Is Petrol And Petroleum The Same?

Is Petrol And Petroleum The Same? – Tomorrow (May 18) is the birthday of Thomas Midgley, who made a huge contribution to something most of us use regularly: petrol. Midgley was a research assistant to Charles Kettering, both of whom were responsible for adding tetraethyl lead to gasoline, an innovation that would have a lasting legacy, although not in the way they thought.

Perhaps a little background on fuel (petrol to our American readers) is in order before we discuss the highlights of Kettering and Midgley’s offerings. Gasoline is derived from crude oil, such as diesel. Although both are different in their structure and their properties. They are obtained from crude oil by producing small fractions, where the oil is heated until it smells and evaporates, then the fractions are turned into different boiling points. Gasoline is made from particles that boil between 35 and 200°C, while the particles that make up diesel fuel have a point between 250 and 300°C.

Is Petrol And Petroleum The Same?

Is Petrol And Petroleum The Same?

Both gasoline and diesel are mixtures of hydrocarbons, strange compounds that contain only carbon and hydrogen. While gasoline contains hydrocarbons with chains between five and twelve carbon atoms, diesel chains are slightly longer, between ten and fifteen atoms. Diesel has more power per liter than petrol, so it is more efficient, although it is more expensive.

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Gasoline and diesel engines also work in slightly different ways. In a petrol engine, the engine takes in both fuel and air, which then engages the piston, before the engine’s spark plugs ignite the fuel. The combustion reaction that produces energy in the engine expels the waste gases produced by this reaction. In diesel engines, only air enters at the beginning of the system, fuel is injected only when the air stops. Diesel engines do not use heat to fuel the combustion reaction; instead, the fuel ignites automatically due to the high compression temperature used in diesel fuel.

In gasoline engines, misfiring can be a problem. Because the fuel is injected at the beginning of the process, a fire can sometimes occur during the compression process, before the fuel is ignited at the right time. This is known as ignition and can cause another condition called knocking. Knocking occurs when the peak of the combustion reaction does not coincide with the stroke of the engine piston. This results in a really bad hum or ping that damages the motor, so it’s something we want to avoid.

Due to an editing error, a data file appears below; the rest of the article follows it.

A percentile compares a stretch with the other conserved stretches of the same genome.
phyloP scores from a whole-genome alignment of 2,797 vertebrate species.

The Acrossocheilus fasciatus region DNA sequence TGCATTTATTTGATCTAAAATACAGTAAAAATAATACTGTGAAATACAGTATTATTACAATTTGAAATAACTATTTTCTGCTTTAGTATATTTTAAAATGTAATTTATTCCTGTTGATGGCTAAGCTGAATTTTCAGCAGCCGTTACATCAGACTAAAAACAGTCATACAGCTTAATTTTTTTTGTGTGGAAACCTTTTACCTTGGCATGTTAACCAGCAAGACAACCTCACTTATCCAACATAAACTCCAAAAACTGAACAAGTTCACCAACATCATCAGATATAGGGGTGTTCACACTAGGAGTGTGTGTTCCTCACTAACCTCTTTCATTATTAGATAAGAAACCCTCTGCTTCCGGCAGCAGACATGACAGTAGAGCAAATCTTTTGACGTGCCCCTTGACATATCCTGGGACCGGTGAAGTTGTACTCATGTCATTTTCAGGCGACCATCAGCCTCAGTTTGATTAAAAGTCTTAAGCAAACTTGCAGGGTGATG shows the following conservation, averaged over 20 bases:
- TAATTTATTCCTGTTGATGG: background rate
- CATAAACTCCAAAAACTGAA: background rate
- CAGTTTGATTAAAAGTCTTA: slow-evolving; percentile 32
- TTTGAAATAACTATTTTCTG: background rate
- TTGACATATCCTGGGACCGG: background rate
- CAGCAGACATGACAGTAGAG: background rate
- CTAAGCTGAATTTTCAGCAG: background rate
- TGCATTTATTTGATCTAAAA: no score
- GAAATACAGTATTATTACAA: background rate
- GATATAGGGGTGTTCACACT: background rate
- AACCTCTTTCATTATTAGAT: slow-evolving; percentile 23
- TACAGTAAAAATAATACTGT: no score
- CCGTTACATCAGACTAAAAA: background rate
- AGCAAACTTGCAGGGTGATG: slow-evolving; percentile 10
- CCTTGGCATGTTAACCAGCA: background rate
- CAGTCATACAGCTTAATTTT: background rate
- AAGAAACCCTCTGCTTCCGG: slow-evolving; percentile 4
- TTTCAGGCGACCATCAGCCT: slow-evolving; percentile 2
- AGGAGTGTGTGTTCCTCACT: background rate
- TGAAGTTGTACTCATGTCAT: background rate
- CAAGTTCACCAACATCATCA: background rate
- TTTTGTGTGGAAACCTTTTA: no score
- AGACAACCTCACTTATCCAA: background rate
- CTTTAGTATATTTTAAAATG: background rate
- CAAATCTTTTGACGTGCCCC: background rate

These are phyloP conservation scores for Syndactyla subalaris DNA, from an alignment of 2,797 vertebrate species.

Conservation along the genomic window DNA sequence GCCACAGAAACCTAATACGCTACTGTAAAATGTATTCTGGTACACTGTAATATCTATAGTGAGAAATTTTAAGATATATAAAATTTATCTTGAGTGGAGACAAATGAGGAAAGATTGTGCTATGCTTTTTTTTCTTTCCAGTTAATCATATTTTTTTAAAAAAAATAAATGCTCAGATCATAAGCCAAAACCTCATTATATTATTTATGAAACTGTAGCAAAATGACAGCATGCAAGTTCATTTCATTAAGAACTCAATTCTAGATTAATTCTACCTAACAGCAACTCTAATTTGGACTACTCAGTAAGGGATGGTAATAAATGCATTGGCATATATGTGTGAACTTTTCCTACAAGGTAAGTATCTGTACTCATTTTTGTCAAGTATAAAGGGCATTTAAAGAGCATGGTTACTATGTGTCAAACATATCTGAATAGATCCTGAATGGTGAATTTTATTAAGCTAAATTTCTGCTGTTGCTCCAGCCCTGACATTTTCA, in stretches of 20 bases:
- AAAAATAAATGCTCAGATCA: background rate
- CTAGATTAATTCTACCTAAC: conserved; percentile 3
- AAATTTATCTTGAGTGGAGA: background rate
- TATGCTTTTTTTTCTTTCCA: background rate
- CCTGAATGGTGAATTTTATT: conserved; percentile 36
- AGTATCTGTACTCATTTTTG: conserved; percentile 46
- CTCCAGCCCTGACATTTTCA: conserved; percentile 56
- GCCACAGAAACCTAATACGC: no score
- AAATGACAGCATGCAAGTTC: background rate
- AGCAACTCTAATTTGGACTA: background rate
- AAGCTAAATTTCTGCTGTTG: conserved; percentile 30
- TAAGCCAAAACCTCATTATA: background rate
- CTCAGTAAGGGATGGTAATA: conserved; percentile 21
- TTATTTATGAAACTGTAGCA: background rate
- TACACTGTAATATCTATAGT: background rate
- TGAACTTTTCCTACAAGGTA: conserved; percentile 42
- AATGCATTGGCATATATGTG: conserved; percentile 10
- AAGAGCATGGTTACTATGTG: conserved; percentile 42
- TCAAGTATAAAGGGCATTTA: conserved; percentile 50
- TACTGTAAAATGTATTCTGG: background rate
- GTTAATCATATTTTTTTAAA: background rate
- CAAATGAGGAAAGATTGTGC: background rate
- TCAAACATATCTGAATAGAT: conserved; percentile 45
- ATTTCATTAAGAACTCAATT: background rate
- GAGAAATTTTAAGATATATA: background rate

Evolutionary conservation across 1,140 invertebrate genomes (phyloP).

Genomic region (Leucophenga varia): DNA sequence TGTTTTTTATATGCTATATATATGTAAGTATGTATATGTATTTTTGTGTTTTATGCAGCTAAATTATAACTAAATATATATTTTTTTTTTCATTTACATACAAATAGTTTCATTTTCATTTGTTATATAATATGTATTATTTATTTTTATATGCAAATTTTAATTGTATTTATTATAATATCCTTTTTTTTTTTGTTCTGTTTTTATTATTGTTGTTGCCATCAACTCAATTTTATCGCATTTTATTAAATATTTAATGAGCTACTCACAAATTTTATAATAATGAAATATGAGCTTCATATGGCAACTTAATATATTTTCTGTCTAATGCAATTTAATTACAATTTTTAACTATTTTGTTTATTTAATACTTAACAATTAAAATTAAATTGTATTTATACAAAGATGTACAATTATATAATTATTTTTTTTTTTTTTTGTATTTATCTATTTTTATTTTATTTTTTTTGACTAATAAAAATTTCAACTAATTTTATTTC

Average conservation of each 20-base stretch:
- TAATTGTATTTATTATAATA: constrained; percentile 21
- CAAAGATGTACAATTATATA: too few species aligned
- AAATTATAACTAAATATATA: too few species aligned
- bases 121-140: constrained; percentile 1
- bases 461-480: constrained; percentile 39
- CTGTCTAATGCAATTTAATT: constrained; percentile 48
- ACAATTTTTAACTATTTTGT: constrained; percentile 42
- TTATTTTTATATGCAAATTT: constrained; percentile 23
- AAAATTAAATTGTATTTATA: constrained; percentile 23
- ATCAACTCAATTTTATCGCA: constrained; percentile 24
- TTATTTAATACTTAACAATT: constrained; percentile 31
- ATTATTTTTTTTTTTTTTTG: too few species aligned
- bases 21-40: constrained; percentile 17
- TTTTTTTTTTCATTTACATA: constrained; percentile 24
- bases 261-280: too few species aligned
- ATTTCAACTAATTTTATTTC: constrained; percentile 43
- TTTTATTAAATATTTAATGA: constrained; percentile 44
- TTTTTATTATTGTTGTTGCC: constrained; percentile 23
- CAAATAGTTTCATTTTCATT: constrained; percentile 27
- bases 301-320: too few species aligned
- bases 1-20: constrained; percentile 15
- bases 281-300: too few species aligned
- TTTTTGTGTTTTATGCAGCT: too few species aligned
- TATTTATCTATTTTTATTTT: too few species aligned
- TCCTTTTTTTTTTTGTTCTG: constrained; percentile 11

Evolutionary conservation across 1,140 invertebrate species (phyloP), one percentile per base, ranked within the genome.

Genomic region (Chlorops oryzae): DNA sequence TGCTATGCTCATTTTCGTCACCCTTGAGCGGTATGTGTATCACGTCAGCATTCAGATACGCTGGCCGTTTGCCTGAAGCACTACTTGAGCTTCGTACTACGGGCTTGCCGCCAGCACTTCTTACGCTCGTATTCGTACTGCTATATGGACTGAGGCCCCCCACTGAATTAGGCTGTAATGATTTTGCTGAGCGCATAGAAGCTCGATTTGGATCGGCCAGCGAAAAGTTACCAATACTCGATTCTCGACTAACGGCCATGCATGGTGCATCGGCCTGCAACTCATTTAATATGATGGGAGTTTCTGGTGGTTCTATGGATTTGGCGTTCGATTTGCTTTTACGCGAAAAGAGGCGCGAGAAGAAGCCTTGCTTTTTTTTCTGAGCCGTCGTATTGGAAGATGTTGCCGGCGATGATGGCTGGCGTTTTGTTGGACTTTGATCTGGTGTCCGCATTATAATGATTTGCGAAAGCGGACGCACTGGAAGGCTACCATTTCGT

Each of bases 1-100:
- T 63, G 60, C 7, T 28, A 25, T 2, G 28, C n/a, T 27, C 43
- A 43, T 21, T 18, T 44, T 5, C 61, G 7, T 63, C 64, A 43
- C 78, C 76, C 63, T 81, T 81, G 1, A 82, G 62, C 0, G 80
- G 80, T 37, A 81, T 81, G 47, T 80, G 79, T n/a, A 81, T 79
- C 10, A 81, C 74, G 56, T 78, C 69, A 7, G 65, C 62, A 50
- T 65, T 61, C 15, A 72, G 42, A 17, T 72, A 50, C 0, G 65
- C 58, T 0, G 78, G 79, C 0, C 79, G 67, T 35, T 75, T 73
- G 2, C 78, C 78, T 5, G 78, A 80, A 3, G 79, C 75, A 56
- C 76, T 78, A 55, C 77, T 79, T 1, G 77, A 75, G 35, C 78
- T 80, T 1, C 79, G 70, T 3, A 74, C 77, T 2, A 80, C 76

To prevent engine knocking, scientists have added various compounds to gasoline over the years. You’ve probably seen gasoline octane rating before: it’s basically how fuel avoids knocking problems. It refers to two compounds, isooctane and n-heptane. Isooctane is given a standard octane rating of 100, while n-heptane is given a rating of 0. The higher the rating, the better it prevents cheating on oil tests. A number between 0 and 100 compares to a mixture of isooctane and n-heptane; For example, a fuel with an octane rating of 95 will have the same “knock power” as a mixture with 95% isooctane and 5% n-heptane.

Note that this is not the same as fuel that contains only iso-octane and n-heptane, as the figure is the only comparison between fuel and this mixture. Octane ratings above 100 are also possible, since there are other compounds that are better at anti-knock than isooctane. An example is benzene, which has an octane rating of 101.

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Knocking is a problem that car manufacturers have been trying to solve for decades. As automobile engines became more powerful in the 1920s, it became more important to find fuel additives that could reduce knocking. Kettering and Midgley seem to have found the perfect solution; A compound called tetraethyl lead appears to be effective in reducing knocks and has the added benefit of being more durable. It can be added to gasoline and 1,2-dibromoethane, which will react with lead and prevent it from forming in the engine.